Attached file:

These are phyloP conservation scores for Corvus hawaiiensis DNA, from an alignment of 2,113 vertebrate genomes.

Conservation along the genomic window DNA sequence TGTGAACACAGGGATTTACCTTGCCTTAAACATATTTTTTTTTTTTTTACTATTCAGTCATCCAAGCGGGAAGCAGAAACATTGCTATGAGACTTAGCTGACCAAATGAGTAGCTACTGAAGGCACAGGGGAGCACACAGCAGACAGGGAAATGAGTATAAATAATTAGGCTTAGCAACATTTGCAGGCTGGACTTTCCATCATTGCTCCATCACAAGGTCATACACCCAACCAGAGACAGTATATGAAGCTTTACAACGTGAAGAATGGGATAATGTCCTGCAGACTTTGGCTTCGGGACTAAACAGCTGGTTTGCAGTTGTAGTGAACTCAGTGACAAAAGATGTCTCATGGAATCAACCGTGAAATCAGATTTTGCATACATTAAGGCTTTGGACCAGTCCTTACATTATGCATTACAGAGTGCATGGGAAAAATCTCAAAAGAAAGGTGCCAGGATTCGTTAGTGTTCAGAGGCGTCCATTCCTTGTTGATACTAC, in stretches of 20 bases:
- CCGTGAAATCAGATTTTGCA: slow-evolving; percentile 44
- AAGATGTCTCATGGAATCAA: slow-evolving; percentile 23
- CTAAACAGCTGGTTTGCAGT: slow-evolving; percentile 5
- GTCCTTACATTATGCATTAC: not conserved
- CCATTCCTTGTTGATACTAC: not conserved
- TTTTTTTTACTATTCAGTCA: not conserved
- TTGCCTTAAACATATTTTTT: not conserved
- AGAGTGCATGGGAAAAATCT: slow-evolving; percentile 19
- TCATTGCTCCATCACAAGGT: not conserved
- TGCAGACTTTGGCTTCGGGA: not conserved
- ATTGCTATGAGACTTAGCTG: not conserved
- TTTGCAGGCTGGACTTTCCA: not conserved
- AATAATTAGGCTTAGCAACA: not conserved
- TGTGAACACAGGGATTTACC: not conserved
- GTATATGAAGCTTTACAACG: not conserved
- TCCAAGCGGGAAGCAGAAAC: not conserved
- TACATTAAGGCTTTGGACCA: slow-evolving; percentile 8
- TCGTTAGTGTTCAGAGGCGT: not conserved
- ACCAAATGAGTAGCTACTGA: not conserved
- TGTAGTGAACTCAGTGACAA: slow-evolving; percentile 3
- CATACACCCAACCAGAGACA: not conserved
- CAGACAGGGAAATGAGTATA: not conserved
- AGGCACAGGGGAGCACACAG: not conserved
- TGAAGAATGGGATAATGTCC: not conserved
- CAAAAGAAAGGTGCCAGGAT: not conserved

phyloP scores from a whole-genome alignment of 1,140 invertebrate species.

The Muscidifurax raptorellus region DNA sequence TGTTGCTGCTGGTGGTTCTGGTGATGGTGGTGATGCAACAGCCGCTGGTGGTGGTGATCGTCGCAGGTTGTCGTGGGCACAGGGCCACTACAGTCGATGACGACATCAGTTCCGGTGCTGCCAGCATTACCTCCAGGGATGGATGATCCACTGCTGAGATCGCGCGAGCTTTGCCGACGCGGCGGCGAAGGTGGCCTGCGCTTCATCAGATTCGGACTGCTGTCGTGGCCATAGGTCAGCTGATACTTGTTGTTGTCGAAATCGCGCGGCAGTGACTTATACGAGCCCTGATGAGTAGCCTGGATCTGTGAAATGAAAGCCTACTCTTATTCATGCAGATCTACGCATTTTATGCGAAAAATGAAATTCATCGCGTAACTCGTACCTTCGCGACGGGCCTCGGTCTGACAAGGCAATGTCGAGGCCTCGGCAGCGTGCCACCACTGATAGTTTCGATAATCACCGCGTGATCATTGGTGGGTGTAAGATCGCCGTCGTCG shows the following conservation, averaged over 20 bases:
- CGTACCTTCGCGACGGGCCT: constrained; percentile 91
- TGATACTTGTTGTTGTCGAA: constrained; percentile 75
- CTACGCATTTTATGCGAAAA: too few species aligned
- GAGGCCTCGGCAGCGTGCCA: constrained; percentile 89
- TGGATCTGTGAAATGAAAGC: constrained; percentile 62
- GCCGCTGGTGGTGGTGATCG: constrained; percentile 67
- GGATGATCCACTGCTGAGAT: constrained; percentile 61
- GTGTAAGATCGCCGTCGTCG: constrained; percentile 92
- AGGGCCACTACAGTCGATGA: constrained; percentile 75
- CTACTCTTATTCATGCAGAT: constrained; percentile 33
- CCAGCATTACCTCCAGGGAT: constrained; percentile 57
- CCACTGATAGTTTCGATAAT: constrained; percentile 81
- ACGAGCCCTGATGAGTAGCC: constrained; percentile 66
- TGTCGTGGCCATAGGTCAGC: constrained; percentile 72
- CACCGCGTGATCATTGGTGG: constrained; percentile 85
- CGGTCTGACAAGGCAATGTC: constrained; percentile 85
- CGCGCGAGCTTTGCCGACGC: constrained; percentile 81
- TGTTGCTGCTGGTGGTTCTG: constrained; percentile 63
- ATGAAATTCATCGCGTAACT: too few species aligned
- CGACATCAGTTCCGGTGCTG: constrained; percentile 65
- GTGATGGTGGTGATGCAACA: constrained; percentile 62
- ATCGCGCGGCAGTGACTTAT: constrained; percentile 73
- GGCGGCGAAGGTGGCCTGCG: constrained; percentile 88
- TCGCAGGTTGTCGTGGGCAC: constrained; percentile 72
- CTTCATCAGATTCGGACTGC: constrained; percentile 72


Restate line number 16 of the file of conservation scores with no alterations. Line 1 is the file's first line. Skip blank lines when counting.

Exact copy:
- TGTGAACACAGGGATTTACC: not conserved